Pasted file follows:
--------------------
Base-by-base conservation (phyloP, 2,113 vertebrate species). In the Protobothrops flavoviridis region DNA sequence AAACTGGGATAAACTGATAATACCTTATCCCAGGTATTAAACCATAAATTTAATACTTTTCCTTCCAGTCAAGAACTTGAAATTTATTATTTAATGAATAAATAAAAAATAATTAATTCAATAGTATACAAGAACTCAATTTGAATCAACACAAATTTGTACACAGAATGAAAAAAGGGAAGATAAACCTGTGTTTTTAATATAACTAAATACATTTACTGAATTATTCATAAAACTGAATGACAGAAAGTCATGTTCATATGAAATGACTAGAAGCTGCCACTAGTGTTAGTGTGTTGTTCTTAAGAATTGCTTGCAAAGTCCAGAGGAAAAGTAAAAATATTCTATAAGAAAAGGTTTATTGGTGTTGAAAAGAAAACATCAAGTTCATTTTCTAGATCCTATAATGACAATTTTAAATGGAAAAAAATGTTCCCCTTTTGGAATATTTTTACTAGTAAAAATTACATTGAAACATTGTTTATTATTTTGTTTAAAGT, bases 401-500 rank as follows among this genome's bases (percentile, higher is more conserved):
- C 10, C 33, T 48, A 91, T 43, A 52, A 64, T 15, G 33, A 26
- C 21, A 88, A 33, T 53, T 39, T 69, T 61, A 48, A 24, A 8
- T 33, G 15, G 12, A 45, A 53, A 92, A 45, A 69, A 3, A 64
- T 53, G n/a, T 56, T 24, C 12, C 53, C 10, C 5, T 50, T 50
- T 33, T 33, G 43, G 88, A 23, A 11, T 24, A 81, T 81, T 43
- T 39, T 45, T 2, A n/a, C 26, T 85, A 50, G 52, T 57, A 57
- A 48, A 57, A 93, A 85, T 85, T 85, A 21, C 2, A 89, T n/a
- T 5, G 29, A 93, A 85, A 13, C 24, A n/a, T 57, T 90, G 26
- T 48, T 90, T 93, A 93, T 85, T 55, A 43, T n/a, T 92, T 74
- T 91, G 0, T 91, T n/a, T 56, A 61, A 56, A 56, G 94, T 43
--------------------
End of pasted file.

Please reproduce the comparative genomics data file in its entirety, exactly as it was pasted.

Base-by-base conservation (phyloP, 2,113 vertebrate species). In the Protobothrops flavoviridis region DNA sequence AAACTGGGATAAACTGATAATACCTTATCCCAGGTATTAAACCATAAATTTAATACTTTTCCTTCCAGTCAAGAACTTGAAATTTATTATTTAATGAATAAATAAAAAATAATTAATTCAATAGTATACAAGAACTCAATTTGAATCAACACAAATTTGTACACAGAATGAAAAAAGGGAAGATAAACCTGTGTTTTTAATATAACTAAATACATTTACTGAATTATTCATAAAACTGAATGACAGAAAGTCATGTTCATATGAAATGACTAGAAGCTGCCACTAGTGTTAGTGTGTTGTTCTTAAGAATTGCTTGCAAAGTCCAGAGGAAAAGTAAAAATATTCTATAAGAAAAGGTTTATTGGTGTTGAAAAGAAAACATCAAGTTCATTTTCTAGATCCTATAATGACAATTTTAAATGGAAAAAAATGTTCCCCTTTTGGAATATTTTTACTAGTAAAAATTACATTGAAACATTGTTTATTATTTTGTTTAAAGT, bases 401-500 rank as follows among this genome's bases (percentile, higher is more conserved):
- C 10, C 33, T 48, A 91, T 43, A 52, A 64, T 15, G 33, A 26
- C 21, A 88, A 33, T 53, T 39, T 69, T 61, A 48, A 24, A 8
- T 33, G 15, G 12, A 45, A 53, A 92, A 45, A 69, A 3, A 64
- T 53, G n/a, T 56, T 24, C 12, C 53, C 10, C 5, T 50, T 50
- T 33, T 33, G 43, G 88, A 23, A 11, T 24, A 81, T 81, T 43
- T 39, T 45, T 2, A n/a, C 26, T 85, A 50, G 52, T 57, A 57
- A 48, A 57, A 93, A 85, T 85, T 85, A 21, C 2, A 89, T n/a
- T 5, G 29, A 93, A 85, A 13, C 24, A n/a, T 57, T 90, G 26
- T 48, T 90, T 93, A 93, T 85, T 55, A 43, T n/a, T 92, T 74
- T 91, G 0, T 91, T n/a, T 56, A 61, A 56, A 56, G 94, T 43